Tuesday, April 29, 2014

4/29/14 Report - Gold Religious Medallion, Early Gulf Coast Settlement, and Genealogical Research

Written by the TreasureGuide for the exclusive use of treasurebeachesreport.blogspot.com.

Gold Religious Medallion Find

This medallion is larger than most and is intricate.  You can see the remains of a black encrustation that has been partly removed. 

When I first posted yesterday's post there were a lot of problems with it.  Fortunately I went back later and fixed some of the problems.

One big thing was that I originally left out of the post was a link to a great article on the earliest European Gulf Coast settlement.  I put it in later, but in case you missed it, here it is.


Below is an excerpt from that article.

Fig. 16: During the 1940s several young boys were roaming along the shoreline
of a peninsula jutting into Pensacola Bay . They had learned how to find
artifacts. The railroad crews would come down the line on occasion and dig
out the banks to protect the tracks. When it rained the kids would scour the
exposed banks for artifacts. On one day, they found a coin which dated to the
time of the Tristan de Luna colony. One the kids, Harry Bonifay, found it.
The coin and the area are figured in the next few pages. Sixty something
years later marine archeologists found two shipwrecks of the period just
offshore from the same bayshore.

It says the kids checked newly disturbed soil.  I've recommended checking any disturbed soil many times in this blog.  

The kids also knew to check after rain.  That is another strategy that I've mentioned before.  Those are two good reminders.

Curren, as contrasted with the quotes I gave a couple of days ago from the shipwreck articles reveals a much more constructive style and approach.  He gives even children recognition for their finds and treats the public as a part of the process.  That is exactly the approach that will promote and advance the field of study.

Below is another good tip found in the same article

Fig. 18: ...  The coin was found in a dredge spoil pile near the mouth of Bayou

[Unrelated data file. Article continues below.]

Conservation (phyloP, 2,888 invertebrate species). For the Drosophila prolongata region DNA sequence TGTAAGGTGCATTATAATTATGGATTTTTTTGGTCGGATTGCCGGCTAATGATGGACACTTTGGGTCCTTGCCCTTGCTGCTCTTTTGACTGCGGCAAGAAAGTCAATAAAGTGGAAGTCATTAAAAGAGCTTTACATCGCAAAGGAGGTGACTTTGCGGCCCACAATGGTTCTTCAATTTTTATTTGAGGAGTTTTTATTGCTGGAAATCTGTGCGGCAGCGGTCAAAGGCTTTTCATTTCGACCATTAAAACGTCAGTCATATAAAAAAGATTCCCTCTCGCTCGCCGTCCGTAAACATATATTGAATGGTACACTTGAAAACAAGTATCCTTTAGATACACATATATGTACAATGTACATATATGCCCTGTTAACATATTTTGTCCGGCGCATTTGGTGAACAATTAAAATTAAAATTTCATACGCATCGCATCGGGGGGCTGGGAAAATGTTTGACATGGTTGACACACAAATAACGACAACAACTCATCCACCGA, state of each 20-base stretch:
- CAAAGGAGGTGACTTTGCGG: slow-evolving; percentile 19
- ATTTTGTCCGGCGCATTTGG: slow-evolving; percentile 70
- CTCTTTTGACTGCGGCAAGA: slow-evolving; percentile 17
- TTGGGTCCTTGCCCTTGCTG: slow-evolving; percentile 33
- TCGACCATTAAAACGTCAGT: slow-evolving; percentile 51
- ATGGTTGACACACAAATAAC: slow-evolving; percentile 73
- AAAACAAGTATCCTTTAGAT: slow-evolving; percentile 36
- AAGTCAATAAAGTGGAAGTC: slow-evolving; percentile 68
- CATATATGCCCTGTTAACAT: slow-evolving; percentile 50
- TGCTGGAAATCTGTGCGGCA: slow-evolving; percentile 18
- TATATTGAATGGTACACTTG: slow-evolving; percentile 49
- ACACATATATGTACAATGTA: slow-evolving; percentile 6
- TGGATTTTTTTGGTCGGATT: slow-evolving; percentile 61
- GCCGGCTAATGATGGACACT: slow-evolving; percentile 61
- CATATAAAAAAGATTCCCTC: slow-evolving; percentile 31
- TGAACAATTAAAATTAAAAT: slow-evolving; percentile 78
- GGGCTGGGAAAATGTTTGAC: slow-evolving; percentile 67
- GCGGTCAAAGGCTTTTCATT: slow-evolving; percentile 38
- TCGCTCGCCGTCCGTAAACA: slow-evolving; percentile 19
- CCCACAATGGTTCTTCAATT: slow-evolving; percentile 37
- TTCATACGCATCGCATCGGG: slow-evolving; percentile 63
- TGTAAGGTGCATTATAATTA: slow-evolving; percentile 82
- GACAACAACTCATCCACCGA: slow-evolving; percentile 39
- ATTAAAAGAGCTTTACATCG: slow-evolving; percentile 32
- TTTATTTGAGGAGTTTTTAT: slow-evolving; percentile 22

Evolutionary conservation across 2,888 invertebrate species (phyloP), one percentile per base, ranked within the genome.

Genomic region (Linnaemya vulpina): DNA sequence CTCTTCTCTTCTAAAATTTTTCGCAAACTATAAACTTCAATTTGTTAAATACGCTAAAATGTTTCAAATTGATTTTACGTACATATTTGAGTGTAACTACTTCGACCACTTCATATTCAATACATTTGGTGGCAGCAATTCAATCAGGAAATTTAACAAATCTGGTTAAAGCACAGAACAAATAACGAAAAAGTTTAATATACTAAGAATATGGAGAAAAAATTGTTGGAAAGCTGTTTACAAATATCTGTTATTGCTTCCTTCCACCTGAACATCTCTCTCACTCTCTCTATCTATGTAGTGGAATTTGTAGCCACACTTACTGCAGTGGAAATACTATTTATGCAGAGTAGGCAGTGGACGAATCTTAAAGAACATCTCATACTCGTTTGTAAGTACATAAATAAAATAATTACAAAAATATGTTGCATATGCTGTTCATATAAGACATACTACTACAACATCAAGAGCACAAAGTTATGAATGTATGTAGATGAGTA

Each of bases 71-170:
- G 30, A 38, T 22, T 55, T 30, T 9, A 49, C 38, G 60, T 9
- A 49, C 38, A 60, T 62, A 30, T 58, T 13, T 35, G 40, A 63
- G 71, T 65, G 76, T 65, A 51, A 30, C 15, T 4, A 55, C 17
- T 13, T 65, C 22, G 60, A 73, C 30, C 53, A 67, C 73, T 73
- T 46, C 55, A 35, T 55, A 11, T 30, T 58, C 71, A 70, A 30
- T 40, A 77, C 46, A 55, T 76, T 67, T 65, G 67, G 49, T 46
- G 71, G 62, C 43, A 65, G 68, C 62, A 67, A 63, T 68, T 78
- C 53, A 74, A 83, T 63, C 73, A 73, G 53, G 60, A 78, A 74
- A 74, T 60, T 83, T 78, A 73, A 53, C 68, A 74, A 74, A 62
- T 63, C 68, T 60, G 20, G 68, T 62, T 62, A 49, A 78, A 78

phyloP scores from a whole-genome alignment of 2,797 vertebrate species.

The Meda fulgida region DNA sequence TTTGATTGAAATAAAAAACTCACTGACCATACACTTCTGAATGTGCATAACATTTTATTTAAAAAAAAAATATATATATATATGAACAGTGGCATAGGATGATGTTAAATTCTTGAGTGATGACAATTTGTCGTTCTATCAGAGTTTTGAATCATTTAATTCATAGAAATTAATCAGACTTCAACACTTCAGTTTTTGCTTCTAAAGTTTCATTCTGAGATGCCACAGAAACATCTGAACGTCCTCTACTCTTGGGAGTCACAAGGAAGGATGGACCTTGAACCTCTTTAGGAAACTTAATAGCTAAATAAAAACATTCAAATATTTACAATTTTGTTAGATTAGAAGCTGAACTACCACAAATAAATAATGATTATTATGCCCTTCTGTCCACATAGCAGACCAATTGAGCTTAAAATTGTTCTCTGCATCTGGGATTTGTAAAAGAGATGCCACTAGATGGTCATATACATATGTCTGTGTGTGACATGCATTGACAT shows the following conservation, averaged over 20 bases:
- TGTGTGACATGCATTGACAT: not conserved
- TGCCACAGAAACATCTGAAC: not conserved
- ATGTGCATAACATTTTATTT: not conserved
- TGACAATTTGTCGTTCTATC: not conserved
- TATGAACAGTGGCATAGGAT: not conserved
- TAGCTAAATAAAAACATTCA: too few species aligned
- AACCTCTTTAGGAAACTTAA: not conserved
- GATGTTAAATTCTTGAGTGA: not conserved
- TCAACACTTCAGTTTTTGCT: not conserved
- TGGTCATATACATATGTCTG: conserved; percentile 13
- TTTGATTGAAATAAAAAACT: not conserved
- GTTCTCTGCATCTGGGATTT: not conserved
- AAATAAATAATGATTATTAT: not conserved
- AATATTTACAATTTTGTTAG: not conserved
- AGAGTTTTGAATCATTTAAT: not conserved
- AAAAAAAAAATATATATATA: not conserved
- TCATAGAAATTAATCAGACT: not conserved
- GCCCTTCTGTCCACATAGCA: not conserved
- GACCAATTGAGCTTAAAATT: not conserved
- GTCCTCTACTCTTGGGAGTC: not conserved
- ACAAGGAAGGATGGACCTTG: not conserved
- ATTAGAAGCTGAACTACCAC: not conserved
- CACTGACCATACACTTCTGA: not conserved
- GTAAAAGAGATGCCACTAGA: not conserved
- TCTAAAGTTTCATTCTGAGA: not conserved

Most often you'll find junk, such as mangled aluminum cans in dredged material, however there are times when more interesting things are found in dredged material.  There have been times when interesting old materials have been found in dredged material in Southeast Florida and the Treasure Coast. 

Thanks to Caleb Curren, author of archaeologink.com and that particular article. 

I would encourage you once again to do some genealogical research.  I've learned a lot of history through research into my own ancestors.   One line goes back to the Pilgrims at Plymouth Colony in the 1640s.  Of course that was after the Mayflower.  One thing I found particularly interesting is that John Greenleaf Whittier actually wrote a ballad about one of my ancestors.  She was said to be the first white woman sold into slavery in America.  Her crime was not exactly, but basically being too friendly to the Quakers.  The sea captains refused to take to Virginia or Barbados to be sold though.  It might have had something to do with the fact that her father was a boat carpenter.  She did spend time in leg stocks.  Anyhow, the ballad is Cassandra, which is actually her mother's name.

Along another ancestral line was a Ranger in the Revolutionary War that fought Indians in the Ohio Valley.  He was captured, escaped, swam the river, etc. etc.  It was a violet time on both sides, and both sides actually collected scalps.  With all the political correctness these days, I was surprised to learn how violent and brutal it actually was. 

It can be really interesting when you put enough time into the research to locate ancestors which were written about in detail like that. 

Those are only two of the things that I found most interesting.  I was lucky to be able to locate so much material.  I'm sure you can find some interesting things about your ancestry too.  The most interesting thing would be to go to some of those areas and do a detector search where your ancestors lived.  It really makes the history come alive.

On the Treasure Coast the wind picked up around noon and white caps formed on the river. 

We are still having high high tides, but the surf is still small.

A 3 - 5 foot surf is predicted for Wednesday.  That is a little increase.

Happy hunting,